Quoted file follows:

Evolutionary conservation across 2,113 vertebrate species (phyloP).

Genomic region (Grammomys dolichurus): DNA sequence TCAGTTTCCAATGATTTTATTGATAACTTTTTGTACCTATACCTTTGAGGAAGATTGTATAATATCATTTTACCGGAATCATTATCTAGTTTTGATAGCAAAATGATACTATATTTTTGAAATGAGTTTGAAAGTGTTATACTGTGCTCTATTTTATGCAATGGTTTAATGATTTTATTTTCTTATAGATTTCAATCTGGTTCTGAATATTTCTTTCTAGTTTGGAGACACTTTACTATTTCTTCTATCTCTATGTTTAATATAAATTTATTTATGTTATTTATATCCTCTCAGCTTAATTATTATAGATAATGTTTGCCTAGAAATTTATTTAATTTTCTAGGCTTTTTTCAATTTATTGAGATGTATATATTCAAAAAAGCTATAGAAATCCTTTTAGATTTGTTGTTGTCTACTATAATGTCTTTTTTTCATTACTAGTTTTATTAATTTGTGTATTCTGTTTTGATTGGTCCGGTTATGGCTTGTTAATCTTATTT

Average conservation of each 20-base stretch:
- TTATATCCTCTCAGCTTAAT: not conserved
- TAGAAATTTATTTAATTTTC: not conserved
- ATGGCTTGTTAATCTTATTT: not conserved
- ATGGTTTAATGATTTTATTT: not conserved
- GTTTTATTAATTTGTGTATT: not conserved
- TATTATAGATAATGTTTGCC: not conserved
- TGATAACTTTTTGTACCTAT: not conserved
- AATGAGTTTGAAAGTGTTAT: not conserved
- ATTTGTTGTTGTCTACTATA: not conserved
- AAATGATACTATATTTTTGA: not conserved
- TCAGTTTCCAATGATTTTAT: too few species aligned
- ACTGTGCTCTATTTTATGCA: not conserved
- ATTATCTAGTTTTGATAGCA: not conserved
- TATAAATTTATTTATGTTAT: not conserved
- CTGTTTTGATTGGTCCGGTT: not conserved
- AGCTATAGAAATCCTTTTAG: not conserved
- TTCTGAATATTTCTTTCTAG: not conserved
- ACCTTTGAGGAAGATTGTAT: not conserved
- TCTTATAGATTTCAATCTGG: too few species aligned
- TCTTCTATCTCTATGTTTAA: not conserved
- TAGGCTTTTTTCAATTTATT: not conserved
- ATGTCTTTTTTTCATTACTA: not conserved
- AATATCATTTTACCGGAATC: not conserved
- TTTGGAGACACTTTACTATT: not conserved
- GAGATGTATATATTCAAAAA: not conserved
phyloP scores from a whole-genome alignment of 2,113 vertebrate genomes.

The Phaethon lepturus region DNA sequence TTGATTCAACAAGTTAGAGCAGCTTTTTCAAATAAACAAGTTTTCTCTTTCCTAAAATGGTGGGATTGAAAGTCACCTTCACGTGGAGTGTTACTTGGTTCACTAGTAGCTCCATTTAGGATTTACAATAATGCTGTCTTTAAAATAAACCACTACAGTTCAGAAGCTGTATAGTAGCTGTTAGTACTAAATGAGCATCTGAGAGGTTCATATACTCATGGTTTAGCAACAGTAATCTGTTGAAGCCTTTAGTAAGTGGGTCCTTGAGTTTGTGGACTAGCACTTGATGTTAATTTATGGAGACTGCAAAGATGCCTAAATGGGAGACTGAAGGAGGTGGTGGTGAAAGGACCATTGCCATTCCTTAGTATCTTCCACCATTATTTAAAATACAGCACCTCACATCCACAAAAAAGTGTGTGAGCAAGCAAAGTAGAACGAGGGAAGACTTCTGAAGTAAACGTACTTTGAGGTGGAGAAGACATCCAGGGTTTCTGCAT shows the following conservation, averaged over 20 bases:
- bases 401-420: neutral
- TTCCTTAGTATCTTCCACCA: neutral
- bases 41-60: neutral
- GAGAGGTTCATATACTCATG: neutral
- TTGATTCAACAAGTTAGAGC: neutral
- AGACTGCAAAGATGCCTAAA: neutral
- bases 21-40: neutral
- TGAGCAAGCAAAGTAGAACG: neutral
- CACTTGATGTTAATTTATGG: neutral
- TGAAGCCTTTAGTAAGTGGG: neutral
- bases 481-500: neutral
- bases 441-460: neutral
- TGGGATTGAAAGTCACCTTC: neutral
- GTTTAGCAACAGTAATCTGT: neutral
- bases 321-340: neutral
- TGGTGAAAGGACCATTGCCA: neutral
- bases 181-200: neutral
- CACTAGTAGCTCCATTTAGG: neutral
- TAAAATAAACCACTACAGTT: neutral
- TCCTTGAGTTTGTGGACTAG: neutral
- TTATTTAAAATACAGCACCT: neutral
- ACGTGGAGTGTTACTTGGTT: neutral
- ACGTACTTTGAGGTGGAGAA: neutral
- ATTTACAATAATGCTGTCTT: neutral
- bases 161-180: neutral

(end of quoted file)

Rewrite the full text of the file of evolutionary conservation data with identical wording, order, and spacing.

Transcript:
Evolutionary conservation across 2,113 vertebrate species (phyloP).

Genomic region (Grammomys dolichurus): DNA sequence TCAGTTTCCAATGATTTTATTGATAACTTTTTGTACCTATACCTTTGAGGAAGATTGTATAATATCATTTTACCGGAATCATTATCTAGTTTTGATAGCAAAATGATACTATATTTTTGAAATGAGTTTGAAAGTGTTATACTGTGCTCTATTTTATGCAATGGTTTAATGATTTTATTTTCTTATAGATTTCAATCTGGTTCTGAATATTTCTTTCTAGTTTGGAGACACTTTACTATTTCTTCTATCTCTATGTTTAATATAAATTTATTTATGTTATTTATATCCTCTCAGCTTAATTATTATAGATAATGTTTGCCTAGAAATTTATTTAATTTTCTAGGCTTTTTTCAATTTATTGAGATGTATATATTCAAAAAAGCTATAGAAATCCTTTTAGATTTGTTGTTGTCTACTATAATGTCTTTTTTTCATTACTAGTTTTATTAATTTGTGTATTCTGTTTTGATTGGTCCGGTTATGGCTTGTTAATCTTATTT

Average conservation of each 20-base stretch:
- TTATATCCTCTCAGCTTAAT: not conserved
- TAGAAATTTATTTAATTTTC: not conserved
- ATGGCTTGTTAATCTTATTT: not conserved
- ATGGTTTAATGATTTTATTT: not conserved
- GTTTTATTAATTTGTGTATT: not conserved
- TATTATAGATAATGTTTGCC: not conserved
- TGATAACTTTTTGTACCTAT: not conserved
- AATGAGTTTGAAAGTGTTAT: not conserved
- ATTTGTTGTTGTCTACTATA: not conserved
- AAATGATACTATATTTTTGA: not conserved
- TCAGTTTCCAATGATTTTAT: too few species aligned
- ACTGTGCTCTATTTTATGCA: not conserved
- ATTATCTAGTTTTGATAGCA: not conserved
- TATAAATTTATTTATGTTAT: not conserved
- CTGTTTTGATTGGTCCGGTT: not conserved
- AGCTATAGAAATCCTTTTAG: not conserved
- TTCTGAATATTTCTTTCTAG: not conserved
- ACCTTTGAGGAAGATTGTAT: not conserved
- TCTTATAGATTTCAATCTGG: too few species aligned
- TCTTCTATCTCTATGTTTAA: not conserved
- TAGGCTTTTTTCAATTTATT: not conserved
- ATGTCTTTTTTTCATTACTA: not conserved
- AATATCATTTTACCGGAATC: not conserved
- TTTGGAGACACTTTACTATT: not conserved
- GAGATGTATATATTCAAAAA: not conserved
phyloP scores from a whole-genome alignment of 2,113 vertebrate genomes.

The Phaethon lepturus region DNA sequence TTGATTCAACAAGTTAGAGCAGCTTTTTCAAATAAACAAGTTTTCTCTTTCCTAAAATGGTGGGATTGAAAGTCACCTTCACGTGGAGTGTTACTTGGTTCACTAGTAGCTCCATTTAGGATTTACAATAATGCTGTCTTTAAAATAAACCACTACAGTTCAGAAGCTGTATAGTAGCTGTTAGTACTAAATGAGCATCTGAGAGGTTCATATACTCATGGTTTAGCAACAGTAATCTGTTGAAGCCTTTAGTAAGTGGGTCCTTGAGTTTGTGGACTAGCACTTGATGTTAATTTATGGAGACTGCAAAGATGCCTAAATGGGAGACTGAAGGAGGTGGTGGTGAAAGGACCATTGCCATTCCTTAGTATCTTCCACCATTATTTAAAATACAGCACCTCACATCCACAAAAAAGTGTGTGAGCAAGCAAAGTAGAACGAGGGAAGACTTCTGAAGTAAACGTACTTTGAGGTGGAGAAGACATCCAGGGTTTCTGCAT shows the following conservation, averaged over 20 bases:
- bases 401-420: neutral
- TTCCTTAGTATCTTCCACCA: neutral
- bases 41-60: neutral
- GAGAGGTTCATATACTCATG: neutral
- TTGATTCAACAAGTTAGAGC: neutral
- AGACTGCAAAGATGCCTAAA: neutral
- bases 21-40: neutral
- TGAGCAAGCAAAGTAGAACG: neutral
- CACTTGATGTTAATTTATGG: neutral
- TGAAGCCTTTAGTAAGTGGG: neutral
- bases 481-500: neutral
- bases 441-460: neutral
- TGGGATTGAAAGTCACCTTC: neutral
- GTTTAGCAACAGTAATCTGT: neutral
- bases 321-340: neutral
- TGGTGAAAGGACCATTGCCA: neutral
- bases 181-200: neutral
- CACTAGTAGCTCCATTTAGG: neutral
- TAAAATAAACCACTACAGTT: neutral
- TCCTTGAGTTTGTGGACTAG: neutral
- TTATTTAAAATACAGCACCT: neutral
- ACGTGGAGTGTTACTTGGTT: neutral
- ACGTACTTTGAGGTGGAGAA: neutral
- ATTTACAATAATGCTGTCTT: neutral
- bases 161-180: neutral